Plagiarism is defined in the College statement on Academic Dishonesty (P 4.45) as “using the idea, data, or language of another without specific or proper acknowledgement.” All published and unpublished material, whether in printed or electronic form, is covered under this definition. This definition applies whether material is presented orally (for example, in a presentation) or in writing, or if the content includes visual information (for example, charts, graphs, illustrations).

The definition also applies to the reuse of one’s own work without proper citation—this is known as self-plagiarism. Self-plagiarism results when a student submits an original work to more than one course (or the same course), without proper acknowledgement that the work, in large sections or in its entirety, has been previously submitted. Moreover, submitting a work multiple times in this manner requires faculty permission (see “multiple submission” in the College’s Academic Dishonesty Policy, P 4.45). To avoid self-plagiarism, the core of the new work must constitute an original creation, and thus an original contribution to the body of knowledge in a particular field.

Whether deliberate or unintentional, plagiarism is open to the charge of academic dishonesty. As such, it is imperative that all members of the Penn College community understand the concept of plagiarism and diligently strive to provide appropriate attribution in all academic contexts.

Plagiarism subjects the student to disciplinary sanctions. Students should refer to the Academic Dishonesty Complaint Procedure, PR 4.45 for an explanation of these sanctions as well as procedural protections that ensure due process.

Types of Plagiarism

The most common types of student plagiarism, in order of frequency, include:

Type 1: failing to credit correctly the original source of ideas integrated into the student-generated work. All source material must be credited within the text; just listing a source in a bibliography is not sufficient to avoid plagiarism; and

Type 2: incorporating exact wording of a passage without using quotation marks and correct in-text citation, endnote/footnote, and reference list. Just listing a source in a bibliography is not sufficient to avoid plagiarism.

Academic integrity demands due diligence in both understanding and avoiding plagiarism. In academic work, plagiarism can be avoided by correctly attributing material incorporated into an assignment to the original source of that material. Although the following examples show APA style, these principles apply no matter what format of documentation is employed.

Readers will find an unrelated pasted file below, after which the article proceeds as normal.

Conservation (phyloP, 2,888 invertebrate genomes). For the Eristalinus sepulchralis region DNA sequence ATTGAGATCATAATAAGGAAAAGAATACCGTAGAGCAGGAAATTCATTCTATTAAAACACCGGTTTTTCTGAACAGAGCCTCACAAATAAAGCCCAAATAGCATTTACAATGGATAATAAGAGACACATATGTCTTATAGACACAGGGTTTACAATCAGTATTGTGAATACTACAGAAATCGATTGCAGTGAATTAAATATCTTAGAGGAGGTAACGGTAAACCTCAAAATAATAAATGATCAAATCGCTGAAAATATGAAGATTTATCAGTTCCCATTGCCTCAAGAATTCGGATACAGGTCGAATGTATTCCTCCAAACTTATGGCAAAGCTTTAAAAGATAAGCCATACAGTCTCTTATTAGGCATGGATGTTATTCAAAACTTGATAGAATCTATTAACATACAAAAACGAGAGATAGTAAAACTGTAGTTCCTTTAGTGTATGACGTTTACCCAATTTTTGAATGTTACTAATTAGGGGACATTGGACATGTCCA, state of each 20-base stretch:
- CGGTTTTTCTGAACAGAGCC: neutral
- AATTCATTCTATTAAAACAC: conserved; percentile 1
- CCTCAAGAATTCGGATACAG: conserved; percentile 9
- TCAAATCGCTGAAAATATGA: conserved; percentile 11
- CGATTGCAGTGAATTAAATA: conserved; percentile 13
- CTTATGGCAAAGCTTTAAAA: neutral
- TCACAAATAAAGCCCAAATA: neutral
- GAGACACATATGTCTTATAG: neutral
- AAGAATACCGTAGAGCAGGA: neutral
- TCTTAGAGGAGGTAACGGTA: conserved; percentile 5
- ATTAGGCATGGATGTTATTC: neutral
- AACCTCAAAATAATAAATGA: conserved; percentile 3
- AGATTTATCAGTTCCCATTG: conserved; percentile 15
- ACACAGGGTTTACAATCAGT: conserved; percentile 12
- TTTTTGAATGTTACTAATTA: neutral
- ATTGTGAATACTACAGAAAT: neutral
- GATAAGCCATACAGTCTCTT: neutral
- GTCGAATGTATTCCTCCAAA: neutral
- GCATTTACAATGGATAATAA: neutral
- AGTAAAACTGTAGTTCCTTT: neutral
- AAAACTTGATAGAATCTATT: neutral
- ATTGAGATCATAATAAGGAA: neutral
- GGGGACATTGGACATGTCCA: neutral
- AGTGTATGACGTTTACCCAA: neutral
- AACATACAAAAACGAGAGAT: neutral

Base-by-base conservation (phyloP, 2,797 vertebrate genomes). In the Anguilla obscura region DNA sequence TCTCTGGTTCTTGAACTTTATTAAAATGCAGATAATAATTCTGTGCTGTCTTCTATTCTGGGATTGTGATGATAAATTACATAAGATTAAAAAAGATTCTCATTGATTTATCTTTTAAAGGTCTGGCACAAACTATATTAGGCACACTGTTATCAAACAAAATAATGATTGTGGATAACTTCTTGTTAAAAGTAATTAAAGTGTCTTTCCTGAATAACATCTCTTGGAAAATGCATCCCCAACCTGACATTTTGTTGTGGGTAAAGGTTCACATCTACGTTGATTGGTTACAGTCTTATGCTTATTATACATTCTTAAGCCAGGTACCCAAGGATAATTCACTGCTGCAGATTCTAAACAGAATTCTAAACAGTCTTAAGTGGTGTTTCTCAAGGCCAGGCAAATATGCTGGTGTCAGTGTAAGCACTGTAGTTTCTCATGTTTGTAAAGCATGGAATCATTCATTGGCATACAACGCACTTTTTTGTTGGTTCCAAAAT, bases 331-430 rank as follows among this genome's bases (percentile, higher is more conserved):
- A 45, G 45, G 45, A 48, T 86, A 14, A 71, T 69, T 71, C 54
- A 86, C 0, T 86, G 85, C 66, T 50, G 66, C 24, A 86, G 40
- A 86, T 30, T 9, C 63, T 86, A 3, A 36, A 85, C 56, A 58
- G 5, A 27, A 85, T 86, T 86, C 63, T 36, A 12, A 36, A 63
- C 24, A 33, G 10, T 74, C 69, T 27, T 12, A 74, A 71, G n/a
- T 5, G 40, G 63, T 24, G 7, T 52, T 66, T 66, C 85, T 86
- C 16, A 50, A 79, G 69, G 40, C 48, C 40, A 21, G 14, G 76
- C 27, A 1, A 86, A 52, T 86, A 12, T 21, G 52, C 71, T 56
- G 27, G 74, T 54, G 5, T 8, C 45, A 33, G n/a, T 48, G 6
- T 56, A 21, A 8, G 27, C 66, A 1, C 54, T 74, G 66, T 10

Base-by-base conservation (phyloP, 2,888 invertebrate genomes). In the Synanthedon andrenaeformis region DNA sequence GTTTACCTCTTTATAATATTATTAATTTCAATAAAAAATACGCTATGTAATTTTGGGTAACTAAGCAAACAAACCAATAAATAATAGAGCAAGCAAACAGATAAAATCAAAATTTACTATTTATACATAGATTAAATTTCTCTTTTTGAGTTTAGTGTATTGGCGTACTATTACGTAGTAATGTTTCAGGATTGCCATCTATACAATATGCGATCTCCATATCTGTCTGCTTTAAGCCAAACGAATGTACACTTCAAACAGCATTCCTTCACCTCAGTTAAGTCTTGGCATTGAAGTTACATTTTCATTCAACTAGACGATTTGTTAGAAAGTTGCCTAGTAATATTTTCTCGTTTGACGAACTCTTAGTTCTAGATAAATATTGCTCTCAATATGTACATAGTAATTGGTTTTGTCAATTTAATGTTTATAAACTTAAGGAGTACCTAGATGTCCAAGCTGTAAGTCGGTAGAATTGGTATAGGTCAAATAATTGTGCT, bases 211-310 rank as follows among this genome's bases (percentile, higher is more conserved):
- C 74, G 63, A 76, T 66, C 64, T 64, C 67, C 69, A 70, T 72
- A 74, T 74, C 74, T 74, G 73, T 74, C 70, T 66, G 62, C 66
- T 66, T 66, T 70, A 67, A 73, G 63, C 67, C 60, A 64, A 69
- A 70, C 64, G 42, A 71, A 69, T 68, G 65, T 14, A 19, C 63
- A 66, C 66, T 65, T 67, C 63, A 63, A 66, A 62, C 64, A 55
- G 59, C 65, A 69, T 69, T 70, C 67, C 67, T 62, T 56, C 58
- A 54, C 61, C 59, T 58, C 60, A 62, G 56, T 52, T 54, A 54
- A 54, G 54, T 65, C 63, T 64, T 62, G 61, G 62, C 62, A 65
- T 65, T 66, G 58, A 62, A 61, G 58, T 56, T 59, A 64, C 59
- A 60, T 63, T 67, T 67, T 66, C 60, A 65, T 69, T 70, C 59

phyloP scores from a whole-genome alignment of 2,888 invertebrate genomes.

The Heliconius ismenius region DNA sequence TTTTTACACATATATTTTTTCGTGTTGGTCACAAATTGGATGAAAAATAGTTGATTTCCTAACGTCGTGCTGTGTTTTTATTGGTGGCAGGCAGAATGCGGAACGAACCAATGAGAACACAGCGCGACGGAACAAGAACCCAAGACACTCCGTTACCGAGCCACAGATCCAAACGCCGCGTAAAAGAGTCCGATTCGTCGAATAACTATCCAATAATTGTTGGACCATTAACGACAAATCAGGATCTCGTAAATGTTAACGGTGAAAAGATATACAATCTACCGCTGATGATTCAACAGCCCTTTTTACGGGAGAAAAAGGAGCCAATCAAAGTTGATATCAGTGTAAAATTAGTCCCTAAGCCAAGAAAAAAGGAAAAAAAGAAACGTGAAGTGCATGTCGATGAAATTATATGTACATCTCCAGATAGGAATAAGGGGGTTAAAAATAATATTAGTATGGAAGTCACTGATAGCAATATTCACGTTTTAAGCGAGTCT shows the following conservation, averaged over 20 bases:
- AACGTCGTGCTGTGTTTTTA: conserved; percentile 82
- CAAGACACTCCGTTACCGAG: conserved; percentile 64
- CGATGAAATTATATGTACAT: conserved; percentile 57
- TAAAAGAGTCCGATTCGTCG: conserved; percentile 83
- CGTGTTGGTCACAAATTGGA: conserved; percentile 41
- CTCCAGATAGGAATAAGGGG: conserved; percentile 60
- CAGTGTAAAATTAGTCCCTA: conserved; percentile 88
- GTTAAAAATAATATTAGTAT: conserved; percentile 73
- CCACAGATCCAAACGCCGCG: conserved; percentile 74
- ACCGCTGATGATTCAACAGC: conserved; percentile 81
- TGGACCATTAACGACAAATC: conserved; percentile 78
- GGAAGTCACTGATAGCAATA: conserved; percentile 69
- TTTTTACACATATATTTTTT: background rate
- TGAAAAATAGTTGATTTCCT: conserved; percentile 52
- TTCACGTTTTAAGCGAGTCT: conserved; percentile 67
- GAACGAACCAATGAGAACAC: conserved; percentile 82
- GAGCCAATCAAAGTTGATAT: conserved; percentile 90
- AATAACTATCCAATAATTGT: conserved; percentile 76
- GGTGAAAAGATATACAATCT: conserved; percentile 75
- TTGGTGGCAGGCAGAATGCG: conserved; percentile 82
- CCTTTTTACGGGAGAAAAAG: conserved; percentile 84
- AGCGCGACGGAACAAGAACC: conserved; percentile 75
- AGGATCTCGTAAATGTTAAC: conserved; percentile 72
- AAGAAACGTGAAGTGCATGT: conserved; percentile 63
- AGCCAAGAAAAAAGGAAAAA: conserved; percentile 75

Examples of Plagiarism Explained

Example of Type 1 Plagiarism. Here is a passage on page 43 from Mitch Albom’s 1997 best-selling book Tuesdays with Morrie:

“So many people walk around with a meaningless life. They seem half-asleep, even when they’re busy doing things they think are important. This is because they’re chasing the wrong things. The way you get meaning into your life is to devote yourself to loving others, devote yourself to your community around you, and devote yourself to creating something that gives you meaning and purpose.”

Plagiarism of the Passage

Morrie believes that too many people are living lives that are meaningless because they go through life not being fully awake or because they spend their time being busy chasing the wrong things.

Why This Is Plagiarism

The student paraphrases the idea from this passage in Tuesdays with Morrie but does not credit the original source of the material with an in-text citation.

Passage Correctly Cited

Morrie believes that too many people are living lives that are meaningless because they go through life not being fully awake or because they spend their time being busy chasing the wrong things (Albom, 1997).

This is a correct citation (APA format) because the sentence contains an in-text citation of the source from which the student paraphrased the original idea.

Example of Type 2 Plagiarism. This example uses the same passage from Mitch Albom’s Tuesdays with Morrie:

Plagiarism of the Passage

One of the lessons Morrie teaches to this former student is that the way to have a meaningful life is to devote yourself to loving others, devote yourself to your community around you, and devote yourself to creating something that gives you meaning and purpose.

Why This Is Plagiarism:

The student incorporates exact wording of a passage without using quotation marks and a correct in-text citation. The wording about devoting yourself to loving others, to the community, and to creating something with meaning and purpose is included, word-for-word, from the book, but there are no quotation marks nor an in-text citation.

Passage Correctly Cited

One of the lessons Morrie teaches to this former student is that the way to get meaning into life is “to devote yourself to loving others, devote yourself to your community around you, and devote yourself to creating something that gives you meaning and purpose” (Albom, 1997, p. 43).

This is a correct citation (APA format) because the direct quote from Tuesdays with Morrie is in quotation marks and because the sentence contains an in-text citation with the author’s last name, year of publication, and the page number. Including this in-text citation both attributes the quote to the original source and helps the reader locate the quote in that original source.

Avoiding Plagiarism

Following these guidelines in your academic speaking and writing will help you avoid plagiarism and its potential consequences. Unless otherwise requested by your instructor for a more informal course assignment, follow the guidelines for proper citation as provided by your instructor. While plagiarism is a multifaceted issue, with varying degrees of culpability, avoiding plagiarism is a straightforward process. Adherence to proper protocol for citation helps avoid plagiarism and helps ensure academic integrity.